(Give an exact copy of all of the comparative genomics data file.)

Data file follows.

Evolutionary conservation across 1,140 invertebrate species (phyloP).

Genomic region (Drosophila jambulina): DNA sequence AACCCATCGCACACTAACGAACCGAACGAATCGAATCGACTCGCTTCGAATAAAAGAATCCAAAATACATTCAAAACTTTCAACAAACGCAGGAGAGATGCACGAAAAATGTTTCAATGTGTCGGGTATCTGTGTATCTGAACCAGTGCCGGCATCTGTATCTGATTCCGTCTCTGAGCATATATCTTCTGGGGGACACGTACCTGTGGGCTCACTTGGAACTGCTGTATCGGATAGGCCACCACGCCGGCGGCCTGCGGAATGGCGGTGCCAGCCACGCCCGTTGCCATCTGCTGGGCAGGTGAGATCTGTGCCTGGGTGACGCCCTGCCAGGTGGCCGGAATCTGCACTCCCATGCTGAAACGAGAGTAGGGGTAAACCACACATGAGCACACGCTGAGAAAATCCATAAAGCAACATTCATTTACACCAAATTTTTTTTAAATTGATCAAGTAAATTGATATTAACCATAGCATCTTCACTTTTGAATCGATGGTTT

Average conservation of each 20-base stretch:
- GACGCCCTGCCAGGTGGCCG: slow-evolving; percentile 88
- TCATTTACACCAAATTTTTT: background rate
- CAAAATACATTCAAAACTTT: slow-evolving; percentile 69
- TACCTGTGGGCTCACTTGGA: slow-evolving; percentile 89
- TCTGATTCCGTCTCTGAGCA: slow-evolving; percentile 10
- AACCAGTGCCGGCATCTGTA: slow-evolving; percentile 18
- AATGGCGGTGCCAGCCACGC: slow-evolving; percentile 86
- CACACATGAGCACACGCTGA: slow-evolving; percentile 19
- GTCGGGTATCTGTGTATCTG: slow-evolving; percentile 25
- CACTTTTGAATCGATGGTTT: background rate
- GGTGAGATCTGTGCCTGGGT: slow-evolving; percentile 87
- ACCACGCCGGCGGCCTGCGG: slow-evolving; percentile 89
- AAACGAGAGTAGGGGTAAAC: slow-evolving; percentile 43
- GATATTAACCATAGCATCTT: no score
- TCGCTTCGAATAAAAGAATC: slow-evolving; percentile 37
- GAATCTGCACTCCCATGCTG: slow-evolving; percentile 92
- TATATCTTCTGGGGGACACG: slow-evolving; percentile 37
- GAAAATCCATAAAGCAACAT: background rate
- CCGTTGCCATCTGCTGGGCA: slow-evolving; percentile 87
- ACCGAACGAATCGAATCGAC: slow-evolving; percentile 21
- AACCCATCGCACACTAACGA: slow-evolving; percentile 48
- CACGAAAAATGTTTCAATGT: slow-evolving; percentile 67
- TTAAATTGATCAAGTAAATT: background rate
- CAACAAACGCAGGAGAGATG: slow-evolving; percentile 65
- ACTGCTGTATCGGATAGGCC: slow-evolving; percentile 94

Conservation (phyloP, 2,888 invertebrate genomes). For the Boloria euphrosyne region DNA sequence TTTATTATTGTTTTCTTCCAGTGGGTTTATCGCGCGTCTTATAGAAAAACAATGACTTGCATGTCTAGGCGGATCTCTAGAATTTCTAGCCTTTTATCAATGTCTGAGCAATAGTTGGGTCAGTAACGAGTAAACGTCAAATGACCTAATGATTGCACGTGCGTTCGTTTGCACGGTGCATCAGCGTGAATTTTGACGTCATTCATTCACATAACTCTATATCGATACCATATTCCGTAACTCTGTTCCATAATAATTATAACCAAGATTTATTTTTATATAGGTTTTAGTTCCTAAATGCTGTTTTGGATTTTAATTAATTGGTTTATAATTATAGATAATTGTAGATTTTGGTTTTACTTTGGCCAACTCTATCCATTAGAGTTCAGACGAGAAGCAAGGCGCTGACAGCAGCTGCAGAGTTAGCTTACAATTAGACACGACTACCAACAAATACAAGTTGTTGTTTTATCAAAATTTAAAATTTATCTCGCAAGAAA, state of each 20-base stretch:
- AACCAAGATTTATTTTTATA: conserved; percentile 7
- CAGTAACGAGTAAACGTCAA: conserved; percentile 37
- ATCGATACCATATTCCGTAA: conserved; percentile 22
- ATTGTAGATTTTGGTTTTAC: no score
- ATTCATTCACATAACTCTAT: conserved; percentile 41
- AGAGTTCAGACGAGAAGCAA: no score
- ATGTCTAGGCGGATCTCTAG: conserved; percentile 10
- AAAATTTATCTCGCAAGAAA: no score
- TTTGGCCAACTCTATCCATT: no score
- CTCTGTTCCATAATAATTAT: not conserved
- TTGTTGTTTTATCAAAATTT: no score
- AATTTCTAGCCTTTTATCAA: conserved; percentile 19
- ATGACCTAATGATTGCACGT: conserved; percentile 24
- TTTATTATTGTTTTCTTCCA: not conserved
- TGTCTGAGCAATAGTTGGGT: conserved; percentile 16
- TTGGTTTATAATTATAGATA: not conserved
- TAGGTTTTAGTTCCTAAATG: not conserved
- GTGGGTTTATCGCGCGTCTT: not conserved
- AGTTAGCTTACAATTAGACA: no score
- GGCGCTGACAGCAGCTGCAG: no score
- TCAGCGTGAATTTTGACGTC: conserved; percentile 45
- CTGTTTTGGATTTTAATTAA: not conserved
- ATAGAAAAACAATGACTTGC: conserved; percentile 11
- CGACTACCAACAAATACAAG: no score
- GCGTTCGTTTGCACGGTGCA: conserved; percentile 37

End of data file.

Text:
Evolutionary conservation across 1,140 invertebrate species (phyloP).

Genomic region (Drosophila jambulina): DNA sequence AACCCATCGCACACTAACGAACCGAACGAATCGAATCGACTCGCTTCGAATAAAAGAATCCAAAATACATTCAAAACTTTCAACAAACGCAGGAGAGATGCACGAAAAATGTTTCAATGTGTCGGGTATCTGTGTATCTGAACCAGTGCCGGCATCTGTATCTGATTCCGTCTCTGAGCATATATCTTCTGGGGGACACGTACCTGTGGGCTCACTTGGAACTGCTGTATCGGATAGGCCACCACGCCGGCGGCCTGCGGAATGGCGGTGCCAGCCACGCCCGTTGCCATCTGCTGGGCAGGTGAGATCTGTGCCTGGGTGACGCCCTGCCAGGTGGCCGGAATCTGCACTCCCATGCTGAAACGAGAGTAGGGGTAAACCACACATGAGCACACGCTGAGAAAATCCATAAAGCAACATTCATTTACACCAAATTTTTTTTAAATTGATCAAGTAAATTGATATTAACCATAGCATCTTCACTTTTGAATCGATGGTTT

Average conservation of each 20-base stretch:
- GACGCCCTGCCAGGTGGCCG: slow-evolving; percentile 88
- TCATTTACACCAAATTTTTT: background rate
- CAAAATACATTCAAAACTTT: slow-evolving; percentile 69
- TACCTGTGGGCTCACTTGGA: slow-evolving; percentile 89
- TCTGATTCCGTCTCTGAGCA: slow-evolving; percentile 10
- AACCAGTGCCGGCATCTGTA: slow-evolving; percentile 18
- AATGGCGGTGCCAGCCACGC: slow-evolving; percentile 86
- CACACATGAGCACACGCTGA: slow-evolving; percentile 19
- GTCGGGTATCTGTGTATCTG: slow-evolving; percentile 25
- CACTTTTGAATCGATGGTTT: background rate
- GGTGAGATCTGTGCCTGGGT: slow-evolving; percentile 87
- ACCACGCCGGCGGCCTGCGG: slow-evolving; percentile 89
- AAACGAGAGTAGGGGTAAAC: slow-evolving; percentile 43
- GATATTAACCATAGCATCTT: no score
- TCGCTTCGAATAAAAGAATC: slow-evolving; percentile 37
- GAATCTGCACTCCCATGCTG: slow-evolving; percentile 92
- TATATCTTCTGGGGGACACG: slow-evolving; percentile 37
- GAAAATCCATAAAGCAACAT: background rate
- CCGTTGCCATCTGCTGGGCA: slow-evolving; percentile 87
- ACCGAACGAATCGAATCGAC: slow-evolving; percentile 21
- AACCCATCGCACACTAACGA: slow-evolving; percentile 48
- CACGAAAAATGTTTCAATGT: slow-evolving; percentile 67
- TTAAATTGATCAAGTAAATT: background rate
- CAACAAACGCAGGAGAGATG: slow-evolving; percentile 65
- ACTGCTGTATCGGATAGGCC: slow-evolving; percentile 94

Conservation (phyloP, 2,888 invertebrate genomes). For the Boloria euphrosyne region DNA sequence TTTATTATTGTTTTCTTCCAGTGGGTTTATCGCGCGTCTTATAGAAAAACAATGACTTGCATGTCTAGGCGGATCTCTAGAATTTCTAGCCTTTTATCAATGTCTGAGCAATAGTTGGGTCAGTAACGAGTAAACGTCAAATGACCTAATGATTGCACGTGCGTTCGTTTGCACGGTGCATCAGCGTGAATTTTGACGTCATTCATTCACATAACTCTATATCGATACCATATTCCGTAACTCTGTTCCATAATAATTATAACCAAGATTTATTTTTATATAGGTTTTAGTTCCTAAATGCTGTTTTGGATTTTAATTAATTGGTTTATAATTATAGATAATTGTAGATTTTGGTTTTACTTTGGCCAACTCTATCCATTAGAGTTCAGACGAGAAGCAAGGCGCTGACAGCAGCTGCAGAGTTAGCTTACAATTAGACACGACTACCAACAAATACAAGTTGTTGTTTTATCAAAATTTAAAATTTATCTCGCAAGAAA, state of each 20-base stretch:
- AACCAAGATTTATTTTTATA: conserved; percentile 7
- CAGTAACGAGTAAACGTCAA: conserved; percentile 37
- ATCGATACCATATTCCGTAA: conserved; percentile 22
- ATTGTAGATTTTGGTTTTAC: no score
- ATTCATTCACATAACTCTAT: conserved; percentile 41
- AGAGTTCAGACGAGAAGCAA: no score
- ATGTCTAGGCGGATCTCTAG: conserved; percentile 10
- AAAATTTATCTCGCAAGAAA: no score
- TTTGGCCAACTCTATCCATT: no score
- CTCTGTTCCATAATAATTAT: not conserved
- TTGTTGTTTTATCAAAATTT: no score
- AATTTCTAGCCTTTTATCAA: conserved; percentile 19
- ATGACCTAATGATTGCACGT: conserved; percentile 24
- TTTATTATTGTTTTCTTCCA: not conserved
- TGTCTGAGCAATAGTTGGGT: conserved; percentile 16
- TTGGTTTATAATTATAGATA: not conserved
- TAGGTTTTAGTTCCTAAATG: not conserved
- GTGGGTTTATCGCGCGTCTT: not conserved
- AGTTAGCTTACAATTAGACA: no score
- GGCGCTGACAGCAGCTGCAG: no score
- TCAGCGTGAATTTTGACGTC: conserved; percentile 45
- CTGTTTTGGATTTTAATTAA: not conserved
- ATAGAAAAACAATGACTTGC: conserved; percentile 11
- CGACTACCAACAAATACAAG: no score
- GCGTTCGTTTGCACGGTGCA: conserved; percentile 37